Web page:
Ask an Expert: Ovarian Cancer with Joellen M. Schildkraut

September 5, 2023
Joellen Schildkraut

By Karina Antenucci

The American Cancer Society estimates there are about 19,710 women diagnosed with ovarian cancer in the United States each year. On a relative scale compared to other cancers, such as breast cancer, it has a low incidence. However, ovarian cancer ranks fifth in cancer deaths among women, accounting for more deaths than any other cancer of the female reproductive system.

“The survival rate can be very poor, as it is often diagnosed at a late stage since there is no screening for early detection,” says Joellen M. Schildkraut, PhD, professor of epidemiology, who is nationally recognized for her ovarian cancer research, and is a member of the Cancer Prevention and Control Research Program at Winship Cancer Institute of Emory University

In recognition of Ovarian Cancer Awareness Month, we speak with Schildkraut, who gravitated toward this field of study because she loves “putting the puzzle pieces together.” Unfortunately, there are still a lot of puzzle pieces where ovarian cancer is concerned.

Here, Schildkraut explains why that is and how her research aims to identify people at high risk so that they can be more closely monitored and, if needed, treated for this disease before it progresses.

Why doesn’t a screening for ovarian cancer exist?

People have been trying for many years to come up with a screening test. There is an antibody that is indicative of ovarian cancer, but it also relates to other conditions like pregnancy. The antibody test does not do well in detecting early stage disease and therefore doesn’t meet criteria for screening. When you are trying to screen for a rare disease, it’s challenging in any case to come up with an appropriate test. Ovarian cancer is often asymptomatic until it reaches an advanced stage. It’s like looking for a needle in a haystack.

What are the symptoms of ovarian cancer and any risk factors?

Abdominal pain is the big symptom. It usually takes a few tries to determine the cause of this, delaying diagnosis. Risk factors include a person’s age, as the peak diagnosis is between ages 55 and 64. Additionally, family history can be a big clue—if they have early onset cancer or breast cancer in their family. In general, ways to prevent cancer across the board include eating a better diet and exercising. Diabetes as a comorbidity is predictive of poor survival. Non-Hispanic white women are most likely to get it [11.7 per 100,000 annually, according to the American Cancer Society].

Are there any health equity related factors that may affect risk or survival?

We are trying to understand this better in an African American Cancer Epidemiology Study, a multisite, population-based study of the largest cohort of Black women with epithelial ovarian cancer that is a major focus for my research group right now. Health equity factors may play into survival of ovarian cancer.

Black women develop ovarian cancer at an earlier age but less frequently than white women, and their survival rate is worse—41%, compared with 48% in white women. We are trying to determine why by collecting data and taking a “society to cell” approach. This means factoring in everything from the social determinants of health—such as housing and access to health care— in their neighborhoods across the U.S. to individual factors, such as inflammatory-related lifestyle exposures like cigarette smoking, diet, and even body powder use that can lead to a poorer prognosis. Immune markers in the tumor tissue are also being examined because these might reflect why Black women may have a poorer or better immune response. We’ve recently published a paper about inflammation-related exposures and cancer survival based on what we’ve discovered in the study so far.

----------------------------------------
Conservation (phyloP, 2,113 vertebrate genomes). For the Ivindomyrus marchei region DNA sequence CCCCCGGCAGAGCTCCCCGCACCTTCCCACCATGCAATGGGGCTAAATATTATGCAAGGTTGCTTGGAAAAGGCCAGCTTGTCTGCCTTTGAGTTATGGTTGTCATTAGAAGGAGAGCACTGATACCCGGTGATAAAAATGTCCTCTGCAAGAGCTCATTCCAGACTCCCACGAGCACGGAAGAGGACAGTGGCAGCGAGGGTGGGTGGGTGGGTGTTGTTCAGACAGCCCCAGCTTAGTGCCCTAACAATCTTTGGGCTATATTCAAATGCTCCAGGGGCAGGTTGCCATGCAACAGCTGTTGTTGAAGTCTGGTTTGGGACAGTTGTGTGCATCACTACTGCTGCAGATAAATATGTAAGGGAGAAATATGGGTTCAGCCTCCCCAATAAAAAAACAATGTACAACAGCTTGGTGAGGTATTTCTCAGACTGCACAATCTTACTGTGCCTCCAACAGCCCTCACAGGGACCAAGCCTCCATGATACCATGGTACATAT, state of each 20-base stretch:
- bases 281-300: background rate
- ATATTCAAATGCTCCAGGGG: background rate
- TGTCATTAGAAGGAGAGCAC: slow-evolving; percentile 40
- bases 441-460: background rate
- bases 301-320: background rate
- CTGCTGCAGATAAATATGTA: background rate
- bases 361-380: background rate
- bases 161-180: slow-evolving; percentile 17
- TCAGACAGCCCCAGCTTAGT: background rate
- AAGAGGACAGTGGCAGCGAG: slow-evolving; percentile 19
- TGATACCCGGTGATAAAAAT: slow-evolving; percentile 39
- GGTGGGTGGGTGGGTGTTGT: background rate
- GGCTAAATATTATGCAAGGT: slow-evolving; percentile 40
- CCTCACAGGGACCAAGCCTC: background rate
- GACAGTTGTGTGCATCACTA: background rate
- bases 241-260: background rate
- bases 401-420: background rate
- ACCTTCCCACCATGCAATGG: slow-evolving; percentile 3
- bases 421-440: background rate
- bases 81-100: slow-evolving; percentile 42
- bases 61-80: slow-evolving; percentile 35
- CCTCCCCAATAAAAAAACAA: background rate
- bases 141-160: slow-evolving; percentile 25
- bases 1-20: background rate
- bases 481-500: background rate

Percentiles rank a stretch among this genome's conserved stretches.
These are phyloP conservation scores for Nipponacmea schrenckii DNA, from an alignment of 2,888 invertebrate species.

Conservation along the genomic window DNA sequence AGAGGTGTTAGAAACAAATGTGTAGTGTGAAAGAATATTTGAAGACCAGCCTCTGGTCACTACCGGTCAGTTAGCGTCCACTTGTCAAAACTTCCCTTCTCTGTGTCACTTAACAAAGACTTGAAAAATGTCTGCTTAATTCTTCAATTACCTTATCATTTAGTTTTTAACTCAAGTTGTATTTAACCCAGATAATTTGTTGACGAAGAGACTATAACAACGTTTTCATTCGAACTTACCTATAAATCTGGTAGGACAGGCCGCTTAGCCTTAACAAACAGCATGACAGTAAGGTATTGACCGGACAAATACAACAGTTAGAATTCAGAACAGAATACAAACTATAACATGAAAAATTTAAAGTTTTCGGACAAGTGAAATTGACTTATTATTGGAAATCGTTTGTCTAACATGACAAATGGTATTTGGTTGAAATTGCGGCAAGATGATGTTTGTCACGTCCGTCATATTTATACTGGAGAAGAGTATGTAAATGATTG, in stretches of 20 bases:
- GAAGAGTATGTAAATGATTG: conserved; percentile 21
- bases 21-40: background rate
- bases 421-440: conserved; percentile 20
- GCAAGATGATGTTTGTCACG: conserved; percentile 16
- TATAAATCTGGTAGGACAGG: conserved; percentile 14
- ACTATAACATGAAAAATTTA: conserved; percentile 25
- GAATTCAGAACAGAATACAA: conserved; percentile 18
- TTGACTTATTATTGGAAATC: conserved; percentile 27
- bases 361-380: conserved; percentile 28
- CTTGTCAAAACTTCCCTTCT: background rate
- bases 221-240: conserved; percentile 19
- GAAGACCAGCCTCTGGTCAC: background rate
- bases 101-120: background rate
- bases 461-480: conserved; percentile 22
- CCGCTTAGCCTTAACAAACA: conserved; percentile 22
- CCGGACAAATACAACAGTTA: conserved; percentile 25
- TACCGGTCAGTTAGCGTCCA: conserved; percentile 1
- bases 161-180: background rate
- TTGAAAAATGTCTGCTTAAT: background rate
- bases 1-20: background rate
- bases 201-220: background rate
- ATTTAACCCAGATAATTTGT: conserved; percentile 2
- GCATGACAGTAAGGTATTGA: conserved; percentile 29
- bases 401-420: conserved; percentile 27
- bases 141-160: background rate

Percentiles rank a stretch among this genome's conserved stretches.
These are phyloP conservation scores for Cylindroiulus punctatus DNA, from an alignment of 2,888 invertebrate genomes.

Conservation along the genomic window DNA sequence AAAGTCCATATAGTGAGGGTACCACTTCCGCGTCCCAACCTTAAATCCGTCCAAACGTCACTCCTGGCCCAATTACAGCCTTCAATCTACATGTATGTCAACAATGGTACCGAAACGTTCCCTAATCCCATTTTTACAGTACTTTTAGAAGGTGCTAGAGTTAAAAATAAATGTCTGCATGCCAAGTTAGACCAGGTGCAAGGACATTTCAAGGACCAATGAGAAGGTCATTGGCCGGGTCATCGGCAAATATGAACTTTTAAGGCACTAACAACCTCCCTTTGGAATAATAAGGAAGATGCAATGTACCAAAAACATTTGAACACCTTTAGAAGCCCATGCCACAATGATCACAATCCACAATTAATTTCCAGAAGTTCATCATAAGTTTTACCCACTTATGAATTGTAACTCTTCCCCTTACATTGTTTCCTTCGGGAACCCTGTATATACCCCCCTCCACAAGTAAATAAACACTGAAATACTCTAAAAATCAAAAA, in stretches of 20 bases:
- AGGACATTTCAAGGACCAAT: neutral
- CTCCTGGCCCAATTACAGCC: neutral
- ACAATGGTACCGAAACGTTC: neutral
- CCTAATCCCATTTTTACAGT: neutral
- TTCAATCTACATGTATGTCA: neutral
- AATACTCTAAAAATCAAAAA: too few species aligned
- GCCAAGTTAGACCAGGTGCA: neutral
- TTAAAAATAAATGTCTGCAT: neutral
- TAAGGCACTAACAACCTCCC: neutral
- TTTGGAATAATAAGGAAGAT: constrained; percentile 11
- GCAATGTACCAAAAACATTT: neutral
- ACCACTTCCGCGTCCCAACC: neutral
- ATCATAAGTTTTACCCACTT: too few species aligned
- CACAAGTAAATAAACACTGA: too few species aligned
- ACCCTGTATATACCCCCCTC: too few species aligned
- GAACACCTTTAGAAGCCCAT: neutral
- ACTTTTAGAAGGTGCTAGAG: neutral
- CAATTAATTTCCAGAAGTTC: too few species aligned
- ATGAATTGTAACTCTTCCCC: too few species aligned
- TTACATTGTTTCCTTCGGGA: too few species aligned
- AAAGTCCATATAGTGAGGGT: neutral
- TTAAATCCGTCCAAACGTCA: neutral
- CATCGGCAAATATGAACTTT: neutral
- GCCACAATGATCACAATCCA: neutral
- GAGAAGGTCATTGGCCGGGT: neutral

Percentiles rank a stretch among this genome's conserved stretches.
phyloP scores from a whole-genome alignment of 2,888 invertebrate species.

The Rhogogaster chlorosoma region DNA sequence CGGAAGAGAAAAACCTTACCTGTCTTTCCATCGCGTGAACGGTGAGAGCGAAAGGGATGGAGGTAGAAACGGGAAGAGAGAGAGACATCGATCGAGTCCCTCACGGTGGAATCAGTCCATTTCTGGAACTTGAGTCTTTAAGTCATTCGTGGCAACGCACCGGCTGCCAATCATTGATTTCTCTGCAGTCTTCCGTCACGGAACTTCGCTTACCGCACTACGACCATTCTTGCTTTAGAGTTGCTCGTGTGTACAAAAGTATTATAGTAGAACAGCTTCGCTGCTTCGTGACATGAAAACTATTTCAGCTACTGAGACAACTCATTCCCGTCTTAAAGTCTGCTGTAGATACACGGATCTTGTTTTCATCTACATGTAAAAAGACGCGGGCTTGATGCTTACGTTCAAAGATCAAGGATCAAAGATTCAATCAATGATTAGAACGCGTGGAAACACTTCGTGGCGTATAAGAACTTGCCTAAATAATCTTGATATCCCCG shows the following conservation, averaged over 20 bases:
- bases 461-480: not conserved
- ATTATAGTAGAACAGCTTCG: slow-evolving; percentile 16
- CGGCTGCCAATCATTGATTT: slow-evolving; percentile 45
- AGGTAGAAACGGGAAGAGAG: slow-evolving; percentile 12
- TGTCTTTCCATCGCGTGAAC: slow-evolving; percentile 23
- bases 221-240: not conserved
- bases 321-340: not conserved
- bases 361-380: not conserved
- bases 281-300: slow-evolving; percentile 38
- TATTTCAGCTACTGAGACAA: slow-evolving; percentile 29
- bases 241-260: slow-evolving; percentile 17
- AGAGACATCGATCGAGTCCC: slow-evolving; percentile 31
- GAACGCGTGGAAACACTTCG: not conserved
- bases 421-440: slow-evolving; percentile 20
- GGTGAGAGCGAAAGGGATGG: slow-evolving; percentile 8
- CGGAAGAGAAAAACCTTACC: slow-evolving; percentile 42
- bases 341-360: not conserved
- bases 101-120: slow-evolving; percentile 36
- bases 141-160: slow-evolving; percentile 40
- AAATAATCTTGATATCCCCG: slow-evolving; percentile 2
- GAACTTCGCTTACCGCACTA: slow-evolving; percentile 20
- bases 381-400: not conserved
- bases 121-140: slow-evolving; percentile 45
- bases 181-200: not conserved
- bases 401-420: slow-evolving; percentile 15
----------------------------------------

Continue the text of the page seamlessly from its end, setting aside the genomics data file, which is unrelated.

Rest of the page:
How are the BRCA1 and BRCA2 genes, commonly recognized as breast cancer genes, also related to ovarian cancer?

For ovarian cancer in general, two of the major genes that affect families are the BRCA1 and BRCA2 genes. A mutation in these genes increases the risk for breast and ovarian cancer, as well as some other cancers. People get screened for mutations in these genes if they have a family history. BRCA1 and BRCA2 are DNA repair genes, so if you have a mutation in these genes, it means you have a deficiency in DNA repair. This is one of the recent breakthroughs for treatment, and gynecologists and oncologists are using this information to make treatment decisions for their patients. However, these genes are rare and not found in everyone with ovarian cancer.

A recent paper I co-authored identified over 20,000 genetic variants to develop a polygenic [a group of genes] risk score. This assessment isn’t a prediction of ovarian cancer but a way to segregate people out that may be at a higher risk than the general population. It hasn’t been put into practice. In general, the risk scores must be paired with other risk factors, not just genetic factors, to really drill down to who is high risk.

Joellen M. Schildkraut is the Jules and Uldeen Terry Distinguished Professor of Women's Health at Rollins School of Public Health. Her research is focused on the integrative epidemiology of ovarian and breast cancers, which combines excellence in study design with state-of-the-art genomic analyses.